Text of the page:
In addition, questions about transmission remain unanswered. Vaccinated people with asymptomatic or breakthrough infections may still be able to pass the virus on to others, but it is not yet clear how often this happens.
Until this science is more definitive or vaccination rates go up, it’s best to stay on the safety and regular testing side, many experts said. At the Olympics, for example, frequent testing could help protect the wider Japanese population, who have relatively low vaccination rates, as well as support staff, who may be older and at higher risk.
“It is these people that I really worry most about,” said Dr. Lisa Brosseau. on Research Advisor at the Center for Infection Disease Research and Policy at the University of Minnesota.
Not only can they become infected with the virus, which puts a strain on the Japanese health system, but they can also become sources of transmission: “Everyone is at risk and anyone could potentially be infected,” she said.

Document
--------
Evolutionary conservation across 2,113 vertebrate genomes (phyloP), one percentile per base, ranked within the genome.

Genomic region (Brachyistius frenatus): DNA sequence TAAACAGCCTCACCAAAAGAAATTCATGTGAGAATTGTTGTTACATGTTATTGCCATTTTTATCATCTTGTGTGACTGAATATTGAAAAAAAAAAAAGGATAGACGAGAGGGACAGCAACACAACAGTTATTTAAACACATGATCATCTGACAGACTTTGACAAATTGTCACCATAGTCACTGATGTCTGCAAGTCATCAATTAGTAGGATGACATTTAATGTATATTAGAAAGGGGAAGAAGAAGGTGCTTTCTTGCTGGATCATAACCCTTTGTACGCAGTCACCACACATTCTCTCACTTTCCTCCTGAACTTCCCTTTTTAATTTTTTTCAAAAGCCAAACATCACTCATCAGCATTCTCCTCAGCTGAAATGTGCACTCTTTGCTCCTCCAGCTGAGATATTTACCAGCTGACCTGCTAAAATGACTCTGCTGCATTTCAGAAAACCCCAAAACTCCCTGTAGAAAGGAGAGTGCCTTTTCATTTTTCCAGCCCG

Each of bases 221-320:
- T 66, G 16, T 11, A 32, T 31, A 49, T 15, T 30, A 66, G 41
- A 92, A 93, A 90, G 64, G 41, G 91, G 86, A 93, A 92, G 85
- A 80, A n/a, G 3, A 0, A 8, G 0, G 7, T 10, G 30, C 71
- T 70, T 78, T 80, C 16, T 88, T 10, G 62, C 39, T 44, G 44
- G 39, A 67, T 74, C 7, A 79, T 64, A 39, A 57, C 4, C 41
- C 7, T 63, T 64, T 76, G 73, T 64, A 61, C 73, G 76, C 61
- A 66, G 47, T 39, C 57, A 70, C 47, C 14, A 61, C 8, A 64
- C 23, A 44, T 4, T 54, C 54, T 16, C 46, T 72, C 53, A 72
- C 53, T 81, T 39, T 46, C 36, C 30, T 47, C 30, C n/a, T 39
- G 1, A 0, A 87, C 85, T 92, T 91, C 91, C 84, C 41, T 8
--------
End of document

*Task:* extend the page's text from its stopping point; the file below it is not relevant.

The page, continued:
According to the Tokyo 2020 Press Office, all Olympics staff and volunteers were given the opportunity to get vaccinated, although officials did not provide any information about how many had received the syringes.
Instead of testing less frequently, officials could rethink how they respond to positive tests, said Dr. Binney. For example, if someone who is vaccinated and tested positive asymptomatically should still be isolated – but maybe close contacts could just be monitored instead of being quarantined.
“You are trying to balance the disruptive nature of what you do when someone tests positive against any benefits in slowing or stopping the spread of the virus,” said Dr. Binney.